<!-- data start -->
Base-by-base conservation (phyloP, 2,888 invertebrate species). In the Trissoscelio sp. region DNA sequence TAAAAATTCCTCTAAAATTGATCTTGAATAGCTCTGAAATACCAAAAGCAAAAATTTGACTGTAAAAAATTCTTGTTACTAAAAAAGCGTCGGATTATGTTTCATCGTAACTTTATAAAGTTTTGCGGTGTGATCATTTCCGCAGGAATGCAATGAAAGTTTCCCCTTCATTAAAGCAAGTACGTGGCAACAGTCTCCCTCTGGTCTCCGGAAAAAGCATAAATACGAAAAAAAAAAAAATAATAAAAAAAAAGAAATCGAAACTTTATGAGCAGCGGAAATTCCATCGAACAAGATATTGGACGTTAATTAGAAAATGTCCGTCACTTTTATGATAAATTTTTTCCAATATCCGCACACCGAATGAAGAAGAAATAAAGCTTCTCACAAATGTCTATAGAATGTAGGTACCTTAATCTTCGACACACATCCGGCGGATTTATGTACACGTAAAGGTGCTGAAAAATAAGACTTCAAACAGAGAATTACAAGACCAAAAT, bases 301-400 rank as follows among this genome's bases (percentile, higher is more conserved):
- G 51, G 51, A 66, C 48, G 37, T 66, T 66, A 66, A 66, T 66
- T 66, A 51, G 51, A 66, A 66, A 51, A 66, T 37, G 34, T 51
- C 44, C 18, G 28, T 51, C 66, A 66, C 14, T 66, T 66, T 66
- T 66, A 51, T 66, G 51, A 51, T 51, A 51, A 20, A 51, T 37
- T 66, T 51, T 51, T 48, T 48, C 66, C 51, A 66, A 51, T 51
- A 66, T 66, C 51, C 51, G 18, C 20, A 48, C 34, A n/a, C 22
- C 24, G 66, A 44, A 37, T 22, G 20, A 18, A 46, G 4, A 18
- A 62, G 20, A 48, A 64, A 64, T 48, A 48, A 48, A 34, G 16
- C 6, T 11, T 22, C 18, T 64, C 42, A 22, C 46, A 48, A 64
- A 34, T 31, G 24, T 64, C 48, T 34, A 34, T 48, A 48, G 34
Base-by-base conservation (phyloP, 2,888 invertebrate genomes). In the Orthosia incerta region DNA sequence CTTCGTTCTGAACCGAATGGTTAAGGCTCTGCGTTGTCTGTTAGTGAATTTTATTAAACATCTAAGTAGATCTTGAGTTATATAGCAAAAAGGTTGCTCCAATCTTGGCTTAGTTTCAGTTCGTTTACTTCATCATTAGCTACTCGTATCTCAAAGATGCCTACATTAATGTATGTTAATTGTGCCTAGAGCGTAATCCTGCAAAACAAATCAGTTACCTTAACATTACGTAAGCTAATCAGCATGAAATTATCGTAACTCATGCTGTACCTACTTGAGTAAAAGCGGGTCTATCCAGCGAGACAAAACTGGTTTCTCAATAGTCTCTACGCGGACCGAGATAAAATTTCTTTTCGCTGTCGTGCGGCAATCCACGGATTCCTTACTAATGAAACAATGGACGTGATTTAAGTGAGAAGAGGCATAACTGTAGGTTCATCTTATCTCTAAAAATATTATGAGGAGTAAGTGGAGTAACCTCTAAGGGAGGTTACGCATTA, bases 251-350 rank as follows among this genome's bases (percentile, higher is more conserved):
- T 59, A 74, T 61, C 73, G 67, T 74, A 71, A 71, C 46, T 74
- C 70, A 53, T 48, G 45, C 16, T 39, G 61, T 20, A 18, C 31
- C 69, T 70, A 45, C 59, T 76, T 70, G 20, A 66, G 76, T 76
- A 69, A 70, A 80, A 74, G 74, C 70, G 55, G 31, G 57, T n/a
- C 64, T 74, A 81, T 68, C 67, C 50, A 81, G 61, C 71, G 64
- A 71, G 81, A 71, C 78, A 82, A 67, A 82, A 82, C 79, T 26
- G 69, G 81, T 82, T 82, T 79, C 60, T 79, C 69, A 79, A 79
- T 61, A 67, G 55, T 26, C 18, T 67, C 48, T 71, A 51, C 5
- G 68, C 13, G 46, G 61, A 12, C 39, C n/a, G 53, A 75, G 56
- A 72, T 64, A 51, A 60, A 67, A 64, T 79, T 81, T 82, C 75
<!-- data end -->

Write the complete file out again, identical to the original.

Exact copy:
Base-by-base conservation (phyloP, 2,888 invertebrate species). In the Trissoscelio sp. region DNA sequence TAAAAATTCCTCTAAAATTGATCTTGAATAGCTCTGAAATACCAAAAGCAAAAATTTGACTGTAAAAAATTCTTGTTACTAAAAAAGCGTCGGATTATGTTTCATCGTAACTTTATAAAGTTTTGCGGTGTGATCATTTCCGCAGGAATGCAATGAAAGTTTCCCCTTCATTAAAGCAAGTACGTGGCAACAGTCTCCCTCTGGTCTCCGGAAAAAGCATAAATACGAAAAAAAAAAAAATAATAAAAAAAAAGAAATCGAAACTTTATGAGCAGCGGAAATTCCATCGAACAAGATATTGGACGTTAATTAGAAAATGTCCGTCACTTTTATGATAAATTTTTTCCAATATCCGCACACCGAATGAAGAAGAAATAAAGCTTCTCACAAATGTCTATAGAATGTAGGTACCTTAATCTTCGACACACATCCGGCGGATTTATGTACACGTAAAGGTGCTGAAAAATAAGACTTCAAACAGAGAATTACAAGACCAAAAT, bases 301-400 rank as follows among this genome's bases (percentile, higher is more conserved):
- G 51, G 51, A 66, C 48, G 37, T 66, T 66, A 66, A 66, T 66
- T 66, A 51, G 51, A 66, A 66, A 51, A 66, T 37, G 34, T 51
- C 44, C 18, G 28, T 51, C 66, A 66, C 14, T 66, T 66, T 66
- T 66, A 51, T 66, G 51, A 51, T 51, A 51, A 20, A 51, T 37
- T 66, T 51, T 51, T 48, T 48, C 66, C 51, A 66, A 51, T 51
- A 66, T 66, C 51, C 51, G 18, C 20, A 48, C 34, A n/a, C 22
- C 24, G 66, A 44, A 37, T 22, G 20, A 18, A 46, G 4, A 18
- A 62, G 20, A 48, A 64, A 64, T 48, A 48, A 48, A 34, G 16
- C 6, T 11, T 22, C 18, T 64, C 42, A 22, C 46, A 48, A 64
- A 34, T 31, G 24, T 64, C 48, T 34, A 34, T 48, A 48, G 34
Base-by-base conservation (phyloP, 2,888 invertebrate genomes). In the Orthosia incerta region DNA sequence CTTCGTTCTGAACCGAATGGTTAAGGCTCTGCGTTGTCTGTTAGTGAATTTTATTAAACATCTAAGTAGATCTTGAGTTATATAGCAAAAAGGTTGCTCCAATCTTGGCTTAGTTTCAGTTCGTTTACTTCATCATTAGCTACTCGTATCTCAAAGATGCCTACATTAATGTATGTTAATTGTGCCTAGAGCGTAATCCTGCAAAACAAATCAGTTACCTTAACATTACGTAAGCTAATCAGCATGAAATTATCGTAACTCATGCTGTACCTACTTGAGTAAAAGCGGGTCTATCCAGCGAGACAAAACTGGTTTCTCAATAGTCTCTACGCGGACCGAGATAAAATTTCTTTTCGCTGTCGTGCGGCAATCCACGGATTCCTTACTAATGAAACAATGGACGTGATTTAAGTGAGAAGAGGCATAACTGTAGGTTCATCTTATCTCTAAAAATATTATGAGGAGTAAGTGGAGTAACCTCTAAGGGAGGTTACGCATTA, bases 251-350 rank as follows among this genome's bases (percentile, higher is more conserved):
- T 59, A 74, T 61, C 73, G 67, T 74, A 71, A 71, C 46, T 74
- C 70, A 53, T 48, G 45, C 16, T 39, G 61, T 20, A 18, C 31
- C 69, T 70, A 45, C 59, T 76, T 70, G 20, A 66, G 76, T 76
- A 69, A 70, A 80, A 74, G 74, C 70, G 55, G 31, G 57, T n/a
- C 64, T 74, A 81, T 68, C 67, C 50, A 81, G 61, C 71, G 64
- A 71, G 81, A 71, C 78, A 82, A 67, A 82, A 82, C 79, T 26
- G 69, G 81, T 82, T 82, T 79, C 60, T 79, C 69, A 79, A 79
- T 61, A 67, G 55, T 26, C 18, T 67, C 48, T 71, A 51, C 5
- G 68, C 13, G 46, G 61, A 12, C 39, C n/a, G 53, A 75, G 56
- A 72, T 64, A 51, A 60, A 67, A 64, T 79, T 81, T 82, C 75